Table 11: Number and Percentage of Filings with Enrollment Data, by Market and Year

  2008 2009 2010 2011† Total 2008-2011†
Number of Filings with Enrollment Data
Individual 183 348 408 357 1296
Small Group 116 150 227 287 780
Percentage of Filings with Enrollment Data
Individual 50.1% 64.4% 71.2% 80.0% 67.4%
Small Group 83.5% 85.7% 86.3% 92.9% 88.0%

† Data for 2011 are incomplete.

Availability of Data on Approval Status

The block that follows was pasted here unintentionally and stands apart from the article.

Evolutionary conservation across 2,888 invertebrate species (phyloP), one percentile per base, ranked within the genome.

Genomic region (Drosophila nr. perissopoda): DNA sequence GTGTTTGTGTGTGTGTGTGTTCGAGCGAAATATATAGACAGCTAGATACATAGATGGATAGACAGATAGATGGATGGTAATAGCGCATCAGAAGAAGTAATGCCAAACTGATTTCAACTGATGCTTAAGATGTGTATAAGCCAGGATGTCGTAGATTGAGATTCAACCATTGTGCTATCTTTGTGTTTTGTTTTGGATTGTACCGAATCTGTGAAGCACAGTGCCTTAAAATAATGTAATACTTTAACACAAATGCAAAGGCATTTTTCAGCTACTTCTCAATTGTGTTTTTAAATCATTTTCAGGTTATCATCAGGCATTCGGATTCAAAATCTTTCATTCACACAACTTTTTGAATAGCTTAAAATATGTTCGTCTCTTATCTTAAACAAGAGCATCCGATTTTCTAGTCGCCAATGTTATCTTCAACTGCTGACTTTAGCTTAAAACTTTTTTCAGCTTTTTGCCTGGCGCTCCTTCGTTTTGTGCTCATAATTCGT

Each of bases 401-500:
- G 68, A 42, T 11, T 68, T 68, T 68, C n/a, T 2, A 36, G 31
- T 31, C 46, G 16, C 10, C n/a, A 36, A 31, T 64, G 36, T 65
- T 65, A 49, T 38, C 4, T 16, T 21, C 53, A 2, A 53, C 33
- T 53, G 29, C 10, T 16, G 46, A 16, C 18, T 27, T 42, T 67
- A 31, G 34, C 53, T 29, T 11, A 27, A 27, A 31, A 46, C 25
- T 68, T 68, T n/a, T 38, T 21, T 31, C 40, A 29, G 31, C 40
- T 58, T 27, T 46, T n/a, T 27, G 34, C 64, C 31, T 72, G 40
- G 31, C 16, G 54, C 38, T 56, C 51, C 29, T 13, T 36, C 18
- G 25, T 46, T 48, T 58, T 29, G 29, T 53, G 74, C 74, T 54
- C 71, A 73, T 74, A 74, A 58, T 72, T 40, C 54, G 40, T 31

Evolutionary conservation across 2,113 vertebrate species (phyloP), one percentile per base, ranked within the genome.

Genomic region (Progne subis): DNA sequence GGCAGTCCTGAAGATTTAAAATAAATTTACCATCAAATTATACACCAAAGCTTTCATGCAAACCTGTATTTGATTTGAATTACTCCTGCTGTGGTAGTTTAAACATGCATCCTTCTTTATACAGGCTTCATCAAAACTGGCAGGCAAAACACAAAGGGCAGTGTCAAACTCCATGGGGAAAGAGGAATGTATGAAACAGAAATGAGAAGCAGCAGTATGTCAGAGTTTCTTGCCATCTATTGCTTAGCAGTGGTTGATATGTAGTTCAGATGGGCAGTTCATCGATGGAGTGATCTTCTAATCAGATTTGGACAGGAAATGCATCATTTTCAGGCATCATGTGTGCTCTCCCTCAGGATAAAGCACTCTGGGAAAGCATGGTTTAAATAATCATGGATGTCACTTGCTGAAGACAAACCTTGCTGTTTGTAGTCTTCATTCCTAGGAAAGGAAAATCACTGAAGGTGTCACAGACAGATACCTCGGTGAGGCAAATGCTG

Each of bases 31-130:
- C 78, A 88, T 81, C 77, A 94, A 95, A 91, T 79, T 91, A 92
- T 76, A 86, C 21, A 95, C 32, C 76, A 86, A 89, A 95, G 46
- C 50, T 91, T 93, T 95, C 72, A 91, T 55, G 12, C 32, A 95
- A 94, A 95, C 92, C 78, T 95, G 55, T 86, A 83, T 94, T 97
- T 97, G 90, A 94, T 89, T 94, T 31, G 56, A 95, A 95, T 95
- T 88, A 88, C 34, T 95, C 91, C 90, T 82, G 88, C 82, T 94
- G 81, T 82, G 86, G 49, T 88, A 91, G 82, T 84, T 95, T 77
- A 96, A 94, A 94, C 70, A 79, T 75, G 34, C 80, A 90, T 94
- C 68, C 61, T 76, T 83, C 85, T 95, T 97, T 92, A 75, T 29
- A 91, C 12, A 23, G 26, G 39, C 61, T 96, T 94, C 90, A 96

Filings submitted through SERFF have several standardized options to indicate their status – in prior approval states, the most common of these are “approved” and “disapproved”, while in file and use states, most are labeled “filed”. In some cases, however, data were ambiguous: some filings from prior approval states are labeled “filed”, and a few filings have non-standard labels including “acknowledged” and “closed”. We believe that, for this former group labeled “filed”, the state regulator may not have issued a final determination, allowing the carrier to implement the rate increase under “deemer” rules. 24 As a result, in assessing the quality of data on filing disposition status, we feel the most meaningful comparison is between filings with a “finalized” disposition – those in prior approval jurisdictions (which includes HMOs in states that only require prior approval for that product type) labeled approved, disapproved, or withdrawn – and those with “incomplete” dispositions.